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Cheap Brazilian beef imports are 'subsidised by slave labour'By Charles Clover, Environment Editor and Michael Wigan
Beef sold in British pubs, hospitals, schools and office catering is likely to come from Brazilian ranches cleared and worked by slave labour, according to a report to be published later this year.
David Ismail, a Perthshire farmer who has been awarded a scholarship by the Nuffield foundation, visited Brazil to research the social conditions under which the growing exports of beef - which are undermining the world price - are produced.
In remote areas where Brazil's forest is being hacked out of the way for cattle grazing, he found conditions among the homeless labourers and their employers "like the worst scenes in apartheid". He said: "I was shocked when I found how the growth into Europe of Brazilian beef was causing so many problems in Brazil."
His report says that illiterate, landless labourers, housed in shacks, were deprived of medical assistance and sometimes chained to trees. The labourers, mostly from the poor north-east, are brought in to cut down the forest of central Brazil with rough tools and are unpaid, bullied, brutalised and sometimes shot. They are promised high wages, only to find that their board and rations exceed what they are paid.
The workers are described within Brazil as slaves. The Ministry of Labour's Special Anti-Slavery Enforcement Team, set up to hunt down some of the world's last true slaves, managed to release 11,946 of these individuals between 2000 and 2004.
Mr Ismail said: "I concluded that slavery is happening, rainforest development is happening and it is linked with beef entering this country."
Three of Brazil's main beef producing areas, including Mato Grosso do Sul, Sao Paulo and Parana, have been under export restrictions since the autumn because of an outbreak of foot and mouth disease.
Before this, exports of Brazilian beef into Europe were growing at a furious rate. Chilled beef exports last year were 49 per cent up on 2004 and frozen up by 79 per cent. Some Brazilian beef continues to be imported cooked and frozen and used mainly by the catering industry, which is less concerned about traceability than the supermarkets. About 17,000 tons of frozen beef was imported into Britain last year, despite the foot and mouth restrictions, up from 15,200 tons the year before.
Exports took up the slack in the beef market caused by the ban on cattle over 30 months old entering the food chain imposed during the BSE epidemic.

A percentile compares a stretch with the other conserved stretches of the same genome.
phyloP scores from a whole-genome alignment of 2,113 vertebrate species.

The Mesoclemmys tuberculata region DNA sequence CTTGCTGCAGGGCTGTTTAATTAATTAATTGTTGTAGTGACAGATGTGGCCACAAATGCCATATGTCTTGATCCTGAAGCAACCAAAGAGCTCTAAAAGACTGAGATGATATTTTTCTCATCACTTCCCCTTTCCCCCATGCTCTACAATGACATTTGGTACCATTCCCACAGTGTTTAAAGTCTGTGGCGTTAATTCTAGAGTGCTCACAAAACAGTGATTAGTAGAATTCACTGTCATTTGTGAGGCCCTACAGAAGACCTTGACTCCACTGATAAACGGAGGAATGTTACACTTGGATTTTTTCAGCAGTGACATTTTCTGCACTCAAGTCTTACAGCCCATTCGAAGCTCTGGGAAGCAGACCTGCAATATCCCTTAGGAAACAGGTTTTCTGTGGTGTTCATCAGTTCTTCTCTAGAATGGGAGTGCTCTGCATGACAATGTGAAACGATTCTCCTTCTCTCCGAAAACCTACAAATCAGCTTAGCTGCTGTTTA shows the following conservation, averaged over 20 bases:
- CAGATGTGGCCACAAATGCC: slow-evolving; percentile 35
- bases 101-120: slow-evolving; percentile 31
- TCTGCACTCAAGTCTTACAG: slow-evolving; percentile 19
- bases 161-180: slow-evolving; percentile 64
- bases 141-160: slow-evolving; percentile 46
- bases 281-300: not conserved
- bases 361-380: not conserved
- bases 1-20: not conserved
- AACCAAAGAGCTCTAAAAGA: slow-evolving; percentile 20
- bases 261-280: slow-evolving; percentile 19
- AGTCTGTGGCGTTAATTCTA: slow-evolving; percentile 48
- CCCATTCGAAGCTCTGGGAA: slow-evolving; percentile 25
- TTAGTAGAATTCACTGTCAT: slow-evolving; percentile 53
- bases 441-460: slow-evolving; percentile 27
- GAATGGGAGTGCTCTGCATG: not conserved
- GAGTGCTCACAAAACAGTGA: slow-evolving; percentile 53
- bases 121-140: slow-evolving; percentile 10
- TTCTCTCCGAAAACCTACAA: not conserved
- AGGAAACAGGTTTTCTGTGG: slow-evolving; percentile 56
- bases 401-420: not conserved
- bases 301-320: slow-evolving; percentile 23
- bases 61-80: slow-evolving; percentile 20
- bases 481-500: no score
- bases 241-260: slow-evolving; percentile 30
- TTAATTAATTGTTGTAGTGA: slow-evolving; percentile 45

The ending of the 30-month rule late last year should mean that some exports are displaced by home-grown cow beef, but Brazilian exporters now have a bridgehead into the British market and exports are expected to rise once the foot and mouth outbreak is over.
Brazil's export figures do not tally altogether with British import figures, suggesting that some of its beef is being sent to Europe and then passed off as indigenous meat.
Kim Hayward, the policy officer for the National Beef Association, said that Quality Meat Scotland, for which she worked formerly, had meat from Ireland, Scotland and Wales DNA tested. A proportion contained DNA from Brahmin cattle, known as the Zebu, grown only in the tropics.
Duff Burrell, the association's chairman, said: "There is a fair chance that some of the beef from the areas deforested by slaves will be going to the catering trade. Even if the beef you buy has not seen a slave, the extra production in the deforested areas allows the export of the other stuff."
Mr Burrell said that clearer labelling was required to distinguish Britain's Red Tractor farm assurance scheme from Brazilian schemes that were low on welfare and environmental protection.
Details of the report emerged as Lord Bach, the farming minister, attempted to reassure the Oxford farming conference that British farming could remain competitive in the face of increased global competition. He told the conference that New Zealand had showed that farmers could prosper without subsidies in the world market.
But Tim Bennett, the president of the National Farmers' Union, said that Brazil and Argentina would increasingly be among the leading beneficiaries of more trade liberalisation.
"It is our job to explain to the public the qualities and standards that underlie the Red Tractor and to convince customers to prefer our products," he said.
Alberto Fonseca, the commercial councillor at the Brazilian embassy in London, said it was impossible to say that beef from forest areas cleared with slave labour was not coming to Britain. However, most of the beef that was exported was of the highest quality and came from Sao Paulo state, land that was cleared in the 17th and 18th centuries.